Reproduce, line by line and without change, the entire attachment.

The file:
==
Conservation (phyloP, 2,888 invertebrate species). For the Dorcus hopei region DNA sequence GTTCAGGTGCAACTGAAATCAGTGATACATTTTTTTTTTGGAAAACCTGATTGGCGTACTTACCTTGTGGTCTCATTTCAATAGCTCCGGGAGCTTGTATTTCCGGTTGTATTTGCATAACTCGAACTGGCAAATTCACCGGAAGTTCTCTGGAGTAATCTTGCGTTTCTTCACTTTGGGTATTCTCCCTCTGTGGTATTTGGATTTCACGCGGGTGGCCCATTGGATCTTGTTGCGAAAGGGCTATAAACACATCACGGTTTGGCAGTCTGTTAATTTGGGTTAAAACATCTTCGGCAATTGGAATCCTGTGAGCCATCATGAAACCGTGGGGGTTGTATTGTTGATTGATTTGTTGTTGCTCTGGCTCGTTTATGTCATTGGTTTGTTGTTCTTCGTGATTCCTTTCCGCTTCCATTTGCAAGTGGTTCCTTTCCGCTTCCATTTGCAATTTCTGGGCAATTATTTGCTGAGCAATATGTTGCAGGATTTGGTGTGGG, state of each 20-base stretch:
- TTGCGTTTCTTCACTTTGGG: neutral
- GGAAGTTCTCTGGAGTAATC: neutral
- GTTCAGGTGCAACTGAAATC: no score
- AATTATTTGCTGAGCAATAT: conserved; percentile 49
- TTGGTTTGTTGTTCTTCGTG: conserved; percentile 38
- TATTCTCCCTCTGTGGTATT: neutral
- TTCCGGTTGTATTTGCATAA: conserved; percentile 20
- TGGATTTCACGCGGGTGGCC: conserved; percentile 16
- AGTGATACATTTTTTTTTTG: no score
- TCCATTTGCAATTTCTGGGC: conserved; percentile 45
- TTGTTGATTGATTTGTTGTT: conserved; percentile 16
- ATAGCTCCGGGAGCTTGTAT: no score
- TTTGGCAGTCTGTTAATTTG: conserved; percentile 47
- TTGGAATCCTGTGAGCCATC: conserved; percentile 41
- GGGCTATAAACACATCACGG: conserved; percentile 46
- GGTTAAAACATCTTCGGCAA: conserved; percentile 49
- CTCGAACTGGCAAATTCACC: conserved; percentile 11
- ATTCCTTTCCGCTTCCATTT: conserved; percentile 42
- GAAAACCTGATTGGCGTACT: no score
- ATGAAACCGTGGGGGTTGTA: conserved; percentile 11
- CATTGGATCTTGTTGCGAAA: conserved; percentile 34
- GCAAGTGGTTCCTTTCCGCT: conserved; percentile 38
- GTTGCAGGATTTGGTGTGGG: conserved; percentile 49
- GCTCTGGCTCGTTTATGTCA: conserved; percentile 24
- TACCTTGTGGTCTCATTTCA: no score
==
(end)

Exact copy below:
Conservation (phyloP, 2,888 invertebrate species). For the Dorcus hopei region DNA sequence GTTCAGGTGCAACTGAAATCAGTGATACATTTTTTTTTTGGAAAACCTGATTGGCGTACTTACCTTGTGGTCTCATTTCAATAGCTCCGGGAGCTTGTATTTCCGGTTGTATTTGCATAACTCGAACTGGCAAATTCACCGGAAGTTCTCTGGAGTAATCTTGCGTTTCTTCACTTTGGGTATTCTCCCTCTGTGGTATTTGGATTTCACGCGGGTGGCCCATTGGATCTTGTTGCGAAAGGGCTATAAACACATCACGGTTTGGCAGTCTGTTAATTTGGGTTAAAACATCTTCGGCAATTGGAATCCTGTGAGCCATCATGAAACCGTGGGGGTTGTATTGTTGATTGATTTGTTGTTGCTCTGGCTCGTTTATGTCATTGGTTTGTTGTTCTTCGTGATTCCTTTCCGCTTCCATTTGCAAGTGGTTCCTTTCCGCTTCCATTTGCAATTTCTGGGCAATTATTTGCTGAGCAATATGTTGCAGGATTTGGTGTGGG, state of each 20-base stretch:
- TTGCGTTTCTTCACTTTGGG: neutral
- GGAAGTTCTCTGGAGTAATC: neutral
- GTTCAGGTGCAACTGAAATC: no score
- AATTATTTGCTGAGCAATAT: conserved; percentile 49
- TTGGTTTGTTGTTCTTCGTG: conserved; percentile 38
- TATTCTCCCTCTGTGGTATT: neutral
- TTCCGGTTGTATTTGCATAA: conserved; percentile 20
- TGGATTTCACGCGGGTGGCC: conserved; percentile 16
- AGTGATACATTTTTTTTTTG: no score
- TCCATTTGCAATTTCTGGGC: conserved; percentile 45
- TTGTTGATTGATTTGTTGTT: conserved; percentile 16
- ATAGCTCCGGGAGCTTGTAT: no score
- TTTGGCAGTCTGTTAATTTG: conserved; percentile 47
- TTGGAATCCTGTGAGCCATC: conserved; percentile 41
- GGGCTATAAACACATCACGG: conserved; percentile 46
- GGTTAAAACATCTTCGGCAA: conserved; percentile 49
- CTCGAACTGGCAAATTCACC: conserved; percentile 11
- ATTCCTTTCCGCTTCCATTT: conserved; percentile 42
- GAAAACCTGATTGGCGTACT: no score
- ATGAAACCGTGGGGGTTGTA: conserved; percentile 11
- CATTGGATCTTGTTGCGAAA: conserved; percentile 34
- GCAAGTGGTTCCTTTCCGCT: conserved; percentile 38
- GTTGCAGGATTTGGTGTGGG: conserved; percentile 49
- GCTCTGGCTCGTTTATGTCA: conserved; percentile 24
- TACCTTGTGGTCTCATTTCA: no score